interactive pages and projects to support teaching and learning
If you are interested, you may see other similar activities in Module 5 of the Multigrade and Bilingual Classes in VietNam.
The Importance of TreesYou could begin by asking students to brainstorm all they know about local trees, and what makes them important. To generate more ideas, you can prompt students to consider the following questions:
Choosing a Tree to Analyse
Once students have brainstormed as much as they can, they may work as a class or in smaller groups or pairs for the next activity. Below is a small version of the chart with a larger version available from the Student Page for printing out and filling in. To make the chart into a Web page automatically, use the Interactive Handout. Students should choose a local tree to analyse using the items in the charts.
Comparing learning Help students look closely, notice details, and make educated guesses based on what they see and know. You can bring in local experts like farmers or scientists to help students. These people should help students think, not provide the answers. Once students have completed their charts, you might want to compare the findings for all or some of the trees they studied.
Seeing the Poetry in Trees
Many poems have been written inspired by trees. These range from short haiku capturing a moment of life to longer poems reflecting on the purpose of life itself. Poetry can also focus completely on clear descriptive writing and sharp images. A poem can also be fun: think about what kind of person a particular tree would be or use sounds to illustrate the nature of the tree's life. Also consider an extended metaphor poem where each part of the tree represents or symbolises something of the community. For example, the roots might be the crops the farmers grow that link the community to the earth, the bark might be the buildings that offer protection from the weather, etc.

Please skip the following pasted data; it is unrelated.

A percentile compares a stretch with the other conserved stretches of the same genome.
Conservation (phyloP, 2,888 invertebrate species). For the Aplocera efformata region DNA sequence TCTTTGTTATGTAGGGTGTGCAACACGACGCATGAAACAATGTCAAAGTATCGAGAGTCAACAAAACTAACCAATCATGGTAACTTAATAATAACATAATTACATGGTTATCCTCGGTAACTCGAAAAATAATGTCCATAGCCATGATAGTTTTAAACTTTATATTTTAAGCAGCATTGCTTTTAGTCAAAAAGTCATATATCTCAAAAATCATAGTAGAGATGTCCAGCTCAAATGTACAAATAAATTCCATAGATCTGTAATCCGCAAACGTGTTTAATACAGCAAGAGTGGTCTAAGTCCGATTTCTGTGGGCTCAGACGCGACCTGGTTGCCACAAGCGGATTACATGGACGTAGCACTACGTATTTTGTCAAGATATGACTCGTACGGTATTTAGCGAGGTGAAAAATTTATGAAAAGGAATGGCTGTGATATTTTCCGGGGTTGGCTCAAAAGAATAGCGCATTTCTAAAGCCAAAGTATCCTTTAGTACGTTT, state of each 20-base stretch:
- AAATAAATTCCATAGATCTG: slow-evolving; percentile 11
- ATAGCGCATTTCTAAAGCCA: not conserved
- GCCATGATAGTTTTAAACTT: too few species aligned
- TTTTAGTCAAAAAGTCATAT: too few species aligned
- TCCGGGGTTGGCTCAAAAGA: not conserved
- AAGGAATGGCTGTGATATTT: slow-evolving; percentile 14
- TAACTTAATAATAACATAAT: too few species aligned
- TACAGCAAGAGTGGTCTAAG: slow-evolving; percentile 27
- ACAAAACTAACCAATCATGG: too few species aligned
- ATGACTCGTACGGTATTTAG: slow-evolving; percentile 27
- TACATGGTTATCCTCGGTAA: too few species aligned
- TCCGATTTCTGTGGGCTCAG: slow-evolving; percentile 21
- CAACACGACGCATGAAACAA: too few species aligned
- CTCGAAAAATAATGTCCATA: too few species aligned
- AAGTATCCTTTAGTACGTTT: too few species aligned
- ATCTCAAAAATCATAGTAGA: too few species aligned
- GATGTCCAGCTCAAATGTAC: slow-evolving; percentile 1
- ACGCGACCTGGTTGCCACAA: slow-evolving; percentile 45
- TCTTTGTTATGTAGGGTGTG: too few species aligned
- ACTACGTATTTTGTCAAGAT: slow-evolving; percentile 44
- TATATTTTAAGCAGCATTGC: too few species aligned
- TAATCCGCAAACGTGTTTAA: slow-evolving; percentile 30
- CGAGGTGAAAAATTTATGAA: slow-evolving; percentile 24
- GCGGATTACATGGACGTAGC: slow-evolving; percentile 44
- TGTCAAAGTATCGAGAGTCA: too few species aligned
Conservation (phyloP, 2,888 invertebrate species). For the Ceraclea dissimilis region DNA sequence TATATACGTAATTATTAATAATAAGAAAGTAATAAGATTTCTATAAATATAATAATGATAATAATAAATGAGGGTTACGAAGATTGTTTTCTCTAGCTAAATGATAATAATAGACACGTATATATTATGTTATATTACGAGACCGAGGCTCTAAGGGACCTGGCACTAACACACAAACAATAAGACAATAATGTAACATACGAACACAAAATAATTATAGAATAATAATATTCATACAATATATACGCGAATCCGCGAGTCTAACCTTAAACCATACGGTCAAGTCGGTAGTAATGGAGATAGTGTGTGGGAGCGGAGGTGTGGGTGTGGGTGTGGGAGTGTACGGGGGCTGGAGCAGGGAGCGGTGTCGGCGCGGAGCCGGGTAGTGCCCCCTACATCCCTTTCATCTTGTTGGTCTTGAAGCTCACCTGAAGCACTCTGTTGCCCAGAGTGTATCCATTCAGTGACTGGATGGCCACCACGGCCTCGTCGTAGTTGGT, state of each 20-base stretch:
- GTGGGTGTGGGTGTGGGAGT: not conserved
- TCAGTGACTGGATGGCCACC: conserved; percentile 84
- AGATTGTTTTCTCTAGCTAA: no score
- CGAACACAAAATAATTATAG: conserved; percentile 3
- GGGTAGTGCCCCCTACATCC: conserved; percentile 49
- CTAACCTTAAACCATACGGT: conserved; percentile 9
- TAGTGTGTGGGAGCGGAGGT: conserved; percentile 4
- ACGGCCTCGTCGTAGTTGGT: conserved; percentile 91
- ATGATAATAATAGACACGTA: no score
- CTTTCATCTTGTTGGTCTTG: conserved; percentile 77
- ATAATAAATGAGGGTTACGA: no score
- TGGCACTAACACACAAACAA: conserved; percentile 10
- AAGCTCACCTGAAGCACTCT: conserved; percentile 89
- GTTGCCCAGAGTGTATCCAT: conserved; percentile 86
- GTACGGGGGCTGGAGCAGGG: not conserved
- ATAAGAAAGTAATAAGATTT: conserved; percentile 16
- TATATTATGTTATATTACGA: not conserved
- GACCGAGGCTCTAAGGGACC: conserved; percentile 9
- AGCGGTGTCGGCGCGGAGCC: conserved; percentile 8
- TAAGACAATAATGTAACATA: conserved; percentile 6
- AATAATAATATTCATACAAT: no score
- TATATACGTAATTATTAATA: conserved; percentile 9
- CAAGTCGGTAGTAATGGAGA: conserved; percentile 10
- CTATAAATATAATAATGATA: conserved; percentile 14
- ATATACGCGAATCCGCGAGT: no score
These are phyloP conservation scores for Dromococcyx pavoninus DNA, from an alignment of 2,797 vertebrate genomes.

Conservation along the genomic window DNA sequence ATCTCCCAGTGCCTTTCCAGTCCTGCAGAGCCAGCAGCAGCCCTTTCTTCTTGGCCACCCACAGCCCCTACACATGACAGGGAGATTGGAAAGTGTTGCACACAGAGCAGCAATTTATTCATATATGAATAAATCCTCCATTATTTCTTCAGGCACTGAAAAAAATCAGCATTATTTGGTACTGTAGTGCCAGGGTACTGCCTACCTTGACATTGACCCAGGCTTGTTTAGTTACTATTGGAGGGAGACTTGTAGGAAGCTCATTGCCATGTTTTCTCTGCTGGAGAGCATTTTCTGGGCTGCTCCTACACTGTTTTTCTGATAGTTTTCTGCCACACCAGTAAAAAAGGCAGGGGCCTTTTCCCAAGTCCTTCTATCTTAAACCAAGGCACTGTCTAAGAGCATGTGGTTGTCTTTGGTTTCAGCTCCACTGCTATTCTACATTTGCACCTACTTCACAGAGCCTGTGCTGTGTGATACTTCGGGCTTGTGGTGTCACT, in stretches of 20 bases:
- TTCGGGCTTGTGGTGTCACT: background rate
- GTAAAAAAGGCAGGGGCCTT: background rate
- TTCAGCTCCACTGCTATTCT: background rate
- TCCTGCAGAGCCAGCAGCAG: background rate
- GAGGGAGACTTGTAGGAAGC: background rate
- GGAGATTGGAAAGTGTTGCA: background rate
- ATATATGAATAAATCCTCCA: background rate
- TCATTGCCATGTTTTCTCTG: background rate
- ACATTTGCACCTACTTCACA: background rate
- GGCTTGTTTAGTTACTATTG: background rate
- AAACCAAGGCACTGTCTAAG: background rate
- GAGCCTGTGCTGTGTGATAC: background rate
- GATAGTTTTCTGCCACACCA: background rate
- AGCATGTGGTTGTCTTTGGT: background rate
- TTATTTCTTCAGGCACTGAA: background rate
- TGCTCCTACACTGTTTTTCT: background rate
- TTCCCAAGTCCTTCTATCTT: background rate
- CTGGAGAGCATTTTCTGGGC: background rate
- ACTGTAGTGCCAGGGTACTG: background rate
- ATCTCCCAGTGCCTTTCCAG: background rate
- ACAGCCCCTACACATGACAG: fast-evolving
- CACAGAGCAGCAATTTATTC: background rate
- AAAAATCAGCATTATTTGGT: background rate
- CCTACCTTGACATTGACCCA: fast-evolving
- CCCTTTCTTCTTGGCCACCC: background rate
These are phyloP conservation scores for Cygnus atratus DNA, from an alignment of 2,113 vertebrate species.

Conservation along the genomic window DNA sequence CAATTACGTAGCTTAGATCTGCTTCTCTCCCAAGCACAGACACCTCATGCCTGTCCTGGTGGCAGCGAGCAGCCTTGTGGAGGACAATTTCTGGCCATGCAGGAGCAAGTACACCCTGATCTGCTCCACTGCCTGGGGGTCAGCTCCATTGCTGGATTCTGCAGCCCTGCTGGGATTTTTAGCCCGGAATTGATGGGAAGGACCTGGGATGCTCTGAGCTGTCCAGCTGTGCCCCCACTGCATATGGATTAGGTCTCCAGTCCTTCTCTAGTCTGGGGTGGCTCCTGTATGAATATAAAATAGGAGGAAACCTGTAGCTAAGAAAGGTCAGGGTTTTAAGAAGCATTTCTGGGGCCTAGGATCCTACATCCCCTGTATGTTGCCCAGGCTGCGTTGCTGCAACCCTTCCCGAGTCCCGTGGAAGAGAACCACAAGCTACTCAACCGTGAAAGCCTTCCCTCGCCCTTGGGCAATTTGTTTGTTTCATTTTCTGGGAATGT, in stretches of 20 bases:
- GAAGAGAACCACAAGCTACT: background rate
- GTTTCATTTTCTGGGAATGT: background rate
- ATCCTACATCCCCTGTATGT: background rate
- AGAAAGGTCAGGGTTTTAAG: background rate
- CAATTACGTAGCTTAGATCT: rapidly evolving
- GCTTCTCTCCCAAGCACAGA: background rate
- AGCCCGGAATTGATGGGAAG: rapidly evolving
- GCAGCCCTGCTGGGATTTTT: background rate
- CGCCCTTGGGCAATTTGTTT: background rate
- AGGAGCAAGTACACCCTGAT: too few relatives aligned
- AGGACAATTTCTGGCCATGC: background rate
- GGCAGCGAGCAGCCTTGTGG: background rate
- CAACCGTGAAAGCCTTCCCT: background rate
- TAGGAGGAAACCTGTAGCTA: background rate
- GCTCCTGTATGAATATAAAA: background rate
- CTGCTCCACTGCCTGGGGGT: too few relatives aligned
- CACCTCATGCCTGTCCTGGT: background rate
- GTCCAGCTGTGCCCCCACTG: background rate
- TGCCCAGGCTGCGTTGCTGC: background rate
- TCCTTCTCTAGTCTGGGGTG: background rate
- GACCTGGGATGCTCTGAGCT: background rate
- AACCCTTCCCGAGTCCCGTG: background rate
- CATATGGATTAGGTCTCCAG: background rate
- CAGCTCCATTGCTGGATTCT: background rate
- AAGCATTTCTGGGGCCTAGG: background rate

Putting it all Together
Now that students have explored the trees in their area and perhaps expressed themselves in art or poetry, it's time to use the Interactive Handout.
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Last revised October, 1999
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